This past week I experienced something rare. I, a man, got to see the world through the eyes of women. I got to see firsthand their fears and hopes, their struggles and victories. All this was in the course of the just concluded inaugural Udada Film Festival. The festival, held in Nairobi, is dedicated to films made by women from all over the world and the second of it’s kind in Africa after International Images Film Festival for Women (IIFF), in Harare, Zimbabwe. Udada seeks to highlight women issues as well as celebrate the achievements made by women in the filmmaking arena. It kicked of with a decent opening ceremony at the Kenya Museum’s Louis Leakey Auditorium and concluded with an award ceremony at Alliance Francaise’s Wangari Maathai Auditorium while most of the screenings took place at the Goethe Institut. Ekwe Msangi’s short Soko Sonko was a fitting start to the festival with it’s discourse-provoking as well as hilarious style, sharp in contrast to the final film Auf Unseren Herzen (Dust in Our Hearts), starring Stephanie Stremler,which was pretty somber.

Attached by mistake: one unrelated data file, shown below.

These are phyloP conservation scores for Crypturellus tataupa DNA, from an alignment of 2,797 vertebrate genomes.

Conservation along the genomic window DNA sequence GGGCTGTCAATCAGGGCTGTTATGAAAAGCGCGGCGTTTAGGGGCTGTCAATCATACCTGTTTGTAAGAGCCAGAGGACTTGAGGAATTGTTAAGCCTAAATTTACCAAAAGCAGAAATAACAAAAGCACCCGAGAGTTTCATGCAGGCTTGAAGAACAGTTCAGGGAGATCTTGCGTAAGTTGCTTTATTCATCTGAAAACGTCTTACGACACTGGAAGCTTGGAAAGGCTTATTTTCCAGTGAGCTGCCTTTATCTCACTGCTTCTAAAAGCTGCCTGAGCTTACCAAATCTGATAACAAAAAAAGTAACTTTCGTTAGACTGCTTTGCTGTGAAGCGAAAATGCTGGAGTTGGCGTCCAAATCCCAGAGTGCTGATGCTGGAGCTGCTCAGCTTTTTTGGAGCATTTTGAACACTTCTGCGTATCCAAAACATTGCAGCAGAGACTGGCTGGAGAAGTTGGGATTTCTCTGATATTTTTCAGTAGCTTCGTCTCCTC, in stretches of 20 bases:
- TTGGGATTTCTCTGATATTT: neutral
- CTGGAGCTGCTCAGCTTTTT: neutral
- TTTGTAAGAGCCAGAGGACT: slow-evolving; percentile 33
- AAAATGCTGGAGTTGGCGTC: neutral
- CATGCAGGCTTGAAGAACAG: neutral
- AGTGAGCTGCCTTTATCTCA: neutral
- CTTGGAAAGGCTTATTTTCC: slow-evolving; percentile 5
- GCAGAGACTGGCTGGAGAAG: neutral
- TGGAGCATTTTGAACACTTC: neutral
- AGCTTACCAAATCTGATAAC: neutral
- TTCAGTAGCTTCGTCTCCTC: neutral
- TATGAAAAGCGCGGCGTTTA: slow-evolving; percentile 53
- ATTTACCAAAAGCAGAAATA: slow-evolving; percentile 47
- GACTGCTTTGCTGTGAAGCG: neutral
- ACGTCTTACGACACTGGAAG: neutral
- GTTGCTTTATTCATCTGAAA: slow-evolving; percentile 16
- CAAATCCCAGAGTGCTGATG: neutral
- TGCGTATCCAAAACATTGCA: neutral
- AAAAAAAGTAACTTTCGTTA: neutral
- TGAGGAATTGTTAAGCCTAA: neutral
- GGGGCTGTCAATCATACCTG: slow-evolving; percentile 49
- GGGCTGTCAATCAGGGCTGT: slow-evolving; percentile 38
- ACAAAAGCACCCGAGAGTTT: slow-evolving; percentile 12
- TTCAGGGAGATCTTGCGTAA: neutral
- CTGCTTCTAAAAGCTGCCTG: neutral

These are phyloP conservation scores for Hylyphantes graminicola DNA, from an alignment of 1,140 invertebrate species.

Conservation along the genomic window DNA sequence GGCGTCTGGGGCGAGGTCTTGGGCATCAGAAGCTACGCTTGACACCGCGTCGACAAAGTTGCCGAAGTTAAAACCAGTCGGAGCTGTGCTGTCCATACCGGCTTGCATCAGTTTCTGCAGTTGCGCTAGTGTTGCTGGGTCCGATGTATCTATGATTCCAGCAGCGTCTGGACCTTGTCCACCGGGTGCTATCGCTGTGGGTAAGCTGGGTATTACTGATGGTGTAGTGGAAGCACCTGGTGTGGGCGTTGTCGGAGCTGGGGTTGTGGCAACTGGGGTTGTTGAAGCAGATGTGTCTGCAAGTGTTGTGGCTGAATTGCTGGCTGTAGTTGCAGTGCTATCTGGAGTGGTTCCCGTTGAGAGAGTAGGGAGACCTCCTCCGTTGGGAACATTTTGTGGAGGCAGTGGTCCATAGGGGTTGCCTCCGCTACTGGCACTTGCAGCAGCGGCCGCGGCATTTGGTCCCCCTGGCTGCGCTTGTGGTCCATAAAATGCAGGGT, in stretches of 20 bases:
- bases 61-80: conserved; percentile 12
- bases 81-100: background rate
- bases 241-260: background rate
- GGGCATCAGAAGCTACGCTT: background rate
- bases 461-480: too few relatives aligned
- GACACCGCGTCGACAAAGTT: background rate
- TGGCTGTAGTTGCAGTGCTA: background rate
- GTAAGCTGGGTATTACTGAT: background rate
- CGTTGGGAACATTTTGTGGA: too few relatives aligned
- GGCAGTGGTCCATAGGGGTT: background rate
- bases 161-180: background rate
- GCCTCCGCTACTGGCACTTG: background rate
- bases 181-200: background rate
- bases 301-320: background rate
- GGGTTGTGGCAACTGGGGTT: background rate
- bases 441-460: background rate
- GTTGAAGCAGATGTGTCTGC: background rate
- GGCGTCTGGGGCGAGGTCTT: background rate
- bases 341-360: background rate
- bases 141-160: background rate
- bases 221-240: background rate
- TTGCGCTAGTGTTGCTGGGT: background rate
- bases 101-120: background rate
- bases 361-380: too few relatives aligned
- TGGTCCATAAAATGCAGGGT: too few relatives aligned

About 65 of the 150 submitted films were screened in 5 days. Workshops covering areas ranging from copyright issues to film criticism to film distributions were also conducted with actress Stephanie Stremler coming from Germany to conduct the acting workshop. The films showcased were a looking glass into issues affecting women all over the world today.From a sick woman barely getting her husband to take their young daughter to the salon to get her hair braided when all he want is to go watch a Gor Mahia FC match in Soko Sonko, to a young woman overcoming cultural inhibitions to become a flying nurse in Ann Mungai’s 1998 Kenyan classic Saikati The Enkabaani, to Alberto Pernet’s short, Maria, about a broke woman’s pain after a blow to her dignity and pride when she has to beg for food from a cafe. Plenty of heavily themed films that could make watching all of them quite a draining experience( but maybe I’m just being a man) so I just watched a good number of them. For a fist-time festival, I have to commend the three directors; Wanjiru Kinyanjui, one of the pioneer filmmakers in Kenya and a lecturer in film studies at the Multi-Media University, Matrid Nyagah, her former student at Kenyatta University’s Department of Theatre Arts and Film, and Naomi Mwaura, a young champion of women empowerment. I reckon it was a heavy task putting together the festival though I suppose Wanjiru’s experience from being one of the organizers of the now dead Kenya International Film Festival came in handy. That said, the festival had a few hiccups that were too elementary even for a new festival. The computer kept shutting down every five minutes disrupting my immersion into the films and ruining my movie experience. I also missed a workshop because it started more that 2 hours late and I could not wait any more. This though didn’t hinder the general success of the festival. It had been a long time since we had any notable Kenyan film festival, making Udada a much needed breath of fresh air that wields immense potential.